Monday, March 27, 2017

Getting Organized

I've been crafting for my whole life, but I've gotten pretty serious about it in the last few years. That means I have tons of supplies. I try my best to buy them at reasonable prices, but it's of very little consequence if I end up not being able to find them or ruining my supplies because they are tossed in a random box or thrown in a pile. So I've been making an effort as of late to store my supplies better. 


Metal dies are a bit tricky to store. They need to be kept flat so they don't bend and they can be sharp or at the very least, a bit pokey. I had been storing them in a plastic shoe box with my embossing folders, but I was worried they'd get bent and it was hard to see what I had. So I bought an Art Bin Magnetic Storage Case. This box is fairly small--about 10 inches--but stores a ton of dies.


The box comes with 3 Magnetic Die Sheets and you can buy more to fill it. 3 sheets doesn't seem like much, but I was able to fit two complete sets of dies on one sheet. It's nice and compact and the dies are secure on the magnets.


The embossing folders in that same plastic shoe box needed a home of their own too. They aren't as tricky to store, but I found the Darice Embossing Folder Organizer which keeps them all neatly tucked away. Unlike the ArtBin Die box, this portfolio is rather large (bigger than a binder coming in at 17+ inches).


It has 4 pockets per page (double sided) and holds 40 embossing folders.


The pockets fit both 4 x 6 and 5 x7 folders. I took a picture of the larger Cuttlebug brand folders and a smaller freebie folder side by side. They both fit perfectly.


My last organizing challenge was moving my alcohol ink supplies out of a cardboard shoe box and into the Sterilite Stack and Carry Box. I picked mine up at Big Lots for a discounted price.



In the bottom layer, I was able to store all of my inks and my color guides with plenty of room for more inks and my applicators. The second layer stores my craft mats, water pen, plastic palette, air can, eye droppers, etc... The only thing I couldn't fit in the box was my rubbing alcohol bottle.

I'm excited to have my supplies so easily at hand. What storage and organization tips do you have for your craft supplies?

Monday, March 20, 2017

Tissue Paper and Mod Podge on Drink Mix Containers


I'm no stranger to decoupaging tissue paper onto plastic containers. It's an excellent way to cover surfaces that aren't perfectly straight and that need to remain semi-flexible and sealed once finished. So when I had managed to accumulate three of these lovely little containers for Target's version of Crystal Light, I knew exactly how to cover them.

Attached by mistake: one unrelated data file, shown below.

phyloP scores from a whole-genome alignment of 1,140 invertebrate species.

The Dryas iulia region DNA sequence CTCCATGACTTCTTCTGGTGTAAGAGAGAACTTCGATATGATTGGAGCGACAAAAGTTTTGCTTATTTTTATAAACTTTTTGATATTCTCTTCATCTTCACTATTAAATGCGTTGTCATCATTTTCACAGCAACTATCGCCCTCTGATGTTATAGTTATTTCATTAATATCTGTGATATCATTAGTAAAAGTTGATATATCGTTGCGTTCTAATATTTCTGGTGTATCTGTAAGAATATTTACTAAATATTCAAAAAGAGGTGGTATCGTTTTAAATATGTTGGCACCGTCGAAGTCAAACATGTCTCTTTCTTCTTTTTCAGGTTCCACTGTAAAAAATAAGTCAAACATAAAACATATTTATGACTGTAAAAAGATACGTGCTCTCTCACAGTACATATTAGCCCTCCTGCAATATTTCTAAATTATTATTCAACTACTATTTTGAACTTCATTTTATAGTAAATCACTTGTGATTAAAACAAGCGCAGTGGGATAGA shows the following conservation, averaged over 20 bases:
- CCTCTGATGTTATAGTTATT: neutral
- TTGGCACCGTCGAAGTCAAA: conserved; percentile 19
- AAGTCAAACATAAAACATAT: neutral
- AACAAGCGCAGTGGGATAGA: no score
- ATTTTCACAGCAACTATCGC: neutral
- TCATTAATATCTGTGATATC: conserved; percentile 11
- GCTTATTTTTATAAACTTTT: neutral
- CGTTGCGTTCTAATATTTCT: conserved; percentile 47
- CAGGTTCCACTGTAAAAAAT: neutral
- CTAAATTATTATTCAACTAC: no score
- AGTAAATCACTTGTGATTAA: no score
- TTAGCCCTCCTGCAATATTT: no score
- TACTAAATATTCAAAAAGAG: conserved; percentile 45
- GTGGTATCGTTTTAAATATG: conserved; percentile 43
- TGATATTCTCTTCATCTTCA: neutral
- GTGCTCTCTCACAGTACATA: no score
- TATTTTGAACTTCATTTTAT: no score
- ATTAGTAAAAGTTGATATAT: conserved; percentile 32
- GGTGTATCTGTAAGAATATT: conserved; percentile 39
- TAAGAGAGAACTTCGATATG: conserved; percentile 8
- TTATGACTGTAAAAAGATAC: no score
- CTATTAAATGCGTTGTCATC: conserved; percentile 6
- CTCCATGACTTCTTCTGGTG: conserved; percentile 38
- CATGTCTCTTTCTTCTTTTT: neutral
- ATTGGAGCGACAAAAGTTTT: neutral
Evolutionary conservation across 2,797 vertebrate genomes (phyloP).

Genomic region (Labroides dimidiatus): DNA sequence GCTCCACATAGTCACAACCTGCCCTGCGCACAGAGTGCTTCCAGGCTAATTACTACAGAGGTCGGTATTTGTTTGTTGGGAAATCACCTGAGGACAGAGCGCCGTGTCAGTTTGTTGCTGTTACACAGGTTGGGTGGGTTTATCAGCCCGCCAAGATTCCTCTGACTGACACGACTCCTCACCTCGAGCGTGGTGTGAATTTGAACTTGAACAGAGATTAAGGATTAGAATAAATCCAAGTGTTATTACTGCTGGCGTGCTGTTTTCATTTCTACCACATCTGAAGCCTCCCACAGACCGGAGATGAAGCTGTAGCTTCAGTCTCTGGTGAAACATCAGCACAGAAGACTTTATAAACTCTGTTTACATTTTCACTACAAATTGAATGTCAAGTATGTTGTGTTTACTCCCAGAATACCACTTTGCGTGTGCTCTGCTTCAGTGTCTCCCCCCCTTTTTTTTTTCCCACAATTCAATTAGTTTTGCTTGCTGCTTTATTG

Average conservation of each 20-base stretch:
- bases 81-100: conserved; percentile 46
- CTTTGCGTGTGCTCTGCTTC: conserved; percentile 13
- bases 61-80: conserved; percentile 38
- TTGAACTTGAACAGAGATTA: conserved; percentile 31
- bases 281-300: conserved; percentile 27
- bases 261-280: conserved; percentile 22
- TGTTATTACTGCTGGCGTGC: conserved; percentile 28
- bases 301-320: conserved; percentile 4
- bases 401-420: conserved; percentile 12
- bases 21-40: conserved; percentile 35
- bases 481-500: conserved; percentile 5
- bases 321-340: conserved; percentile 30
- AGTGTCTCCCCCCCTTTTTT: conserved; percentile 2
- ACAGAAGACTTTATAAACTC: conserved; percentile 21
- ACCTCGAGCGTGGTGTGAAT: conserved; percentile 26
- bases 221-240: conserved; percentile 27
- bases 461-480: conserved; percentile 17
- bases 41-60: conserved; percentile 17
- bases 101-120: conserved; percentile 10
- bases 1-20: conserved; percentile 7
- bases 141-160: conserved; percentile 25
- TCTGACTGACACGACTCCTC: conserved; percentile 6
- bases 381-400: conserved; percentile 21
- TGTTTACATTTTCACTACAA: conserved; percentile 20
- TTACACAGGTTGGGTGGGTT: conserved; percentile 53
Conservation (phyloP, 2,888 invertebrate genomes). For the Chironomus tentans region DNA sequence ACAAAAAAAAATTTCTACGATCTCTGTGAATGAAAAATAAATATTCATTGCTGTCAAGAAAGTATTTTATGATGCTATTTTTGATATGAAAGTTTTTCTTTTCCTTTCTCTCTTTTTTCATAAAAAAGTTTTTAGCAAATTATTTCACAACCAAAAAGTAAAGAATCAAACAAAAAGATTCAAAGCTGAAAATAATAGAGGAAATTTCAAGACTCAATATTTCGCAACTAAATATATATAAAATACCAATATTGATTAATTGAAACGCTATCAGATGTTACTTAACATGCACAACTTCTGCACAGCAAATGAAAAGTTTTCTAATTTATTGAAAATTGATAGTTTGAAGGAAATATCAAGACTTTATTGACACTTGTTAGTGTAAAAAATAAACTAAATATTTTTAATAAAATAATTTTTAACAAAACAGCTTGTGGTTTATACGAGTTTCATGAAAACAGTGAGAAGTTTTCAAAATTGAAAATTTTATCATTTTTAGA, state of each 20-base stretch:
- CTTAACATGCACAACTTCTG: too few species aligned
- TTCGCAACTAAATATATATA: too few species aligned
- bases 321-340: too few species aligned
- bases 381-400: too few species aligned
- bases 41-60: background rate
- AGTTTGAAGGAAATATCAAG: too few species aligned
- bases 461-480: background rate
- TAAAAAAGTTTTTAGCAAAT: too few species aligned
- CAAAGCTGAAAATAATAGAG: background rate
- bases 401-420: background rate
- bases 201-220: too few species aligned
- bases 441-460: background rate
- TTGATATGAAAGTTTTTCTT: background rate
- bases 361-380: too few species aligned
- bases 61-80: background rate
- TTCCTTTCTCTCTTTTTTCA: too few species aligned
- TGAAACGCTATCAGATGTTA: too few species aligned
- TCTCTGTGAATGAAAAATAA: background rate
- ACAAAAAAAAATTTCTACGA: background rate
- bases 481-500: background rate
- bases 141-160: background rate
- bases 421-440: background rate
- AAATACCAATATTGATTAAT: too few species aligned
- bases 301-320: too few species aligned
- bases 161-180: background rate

I grabbed my Mod Podge, a foam paintbrush, some coordinating tissue paper, and a scissors.


I used the container as a template for the tissue paper. Tissue paper is tough to cut straight, so if I'm using a scissors, I'll fold the paper to create a cut line. Another good way to cut tissue paper and keep it straight is with a rotary cutter and a ruler. I tend to cut it just a smidge bigger than I need, I'd rather have too much paper than not enough.


Then I spread a thin layer of mod podge onto the container with my foam brush. You don't need much, just enough to get a good seal between the container and the tissue paper. If you use too much, the paper will soak it up and become very fragile (and more likely to wrinkle or even tear).


Next, I gently smoothed the paper onto the glue. Be careful not to rub hard or use wet or sticky fingers with this step. If your fingers become sticky with glue, take a break and clean them so they don't stick to the fragile paper and tear holes in it. Solid colored paper tends to be a bit less sturdy than the stuff that has printed patterns on it, so be extra careful with the plain tissue paper. 

Since these containers have a bit of a flair at the top, I couldn't wrap the paper around the container straight and smooth, I ended up having to tuck the excess at the corners. I tried to keep the top edge straight and just fold the extra over as neatly as possible.


After I was done gluing the paper on, I tipped the containers up and glued any excess paper from the bottom edge down. I find that this looks neater and cleaner than trying to cut it the exact right length and worrying about it being straight on the top and bottom. I let them all set and dry for a bit while I put away the tissue paper and scissors and washed and dried my hands. Since I was making three of these containers, that was enough time for me to start sealing the first container I had worked on without the paper being too wet to work with. A good 5-10 minute rest is recommended to keep the paper from tearing. Letting it dry completely is also totally fine, but I'm terribly impatient.


On the sides that had folded over edges or corners from the irregular shape of the container, I made sure to glue under the folded edge before I put a layer of glue over top to seal it. I try to apply enough glue that it sinks into the tissue paper and creates a thin layer over top. Be careful not to apply it too thickly that it won't dry clear (big globs may not dry all the way or may take a really long time to dry enough to turn clear, so give it a quick check for drips before you leave it to dry).


As the containers dry, some of the wrinkles will smooth out, but unless you were super careful when applying the tissue paper, some of the wrinkles will stick around. It's part of the charm of decoupaging tissue paper.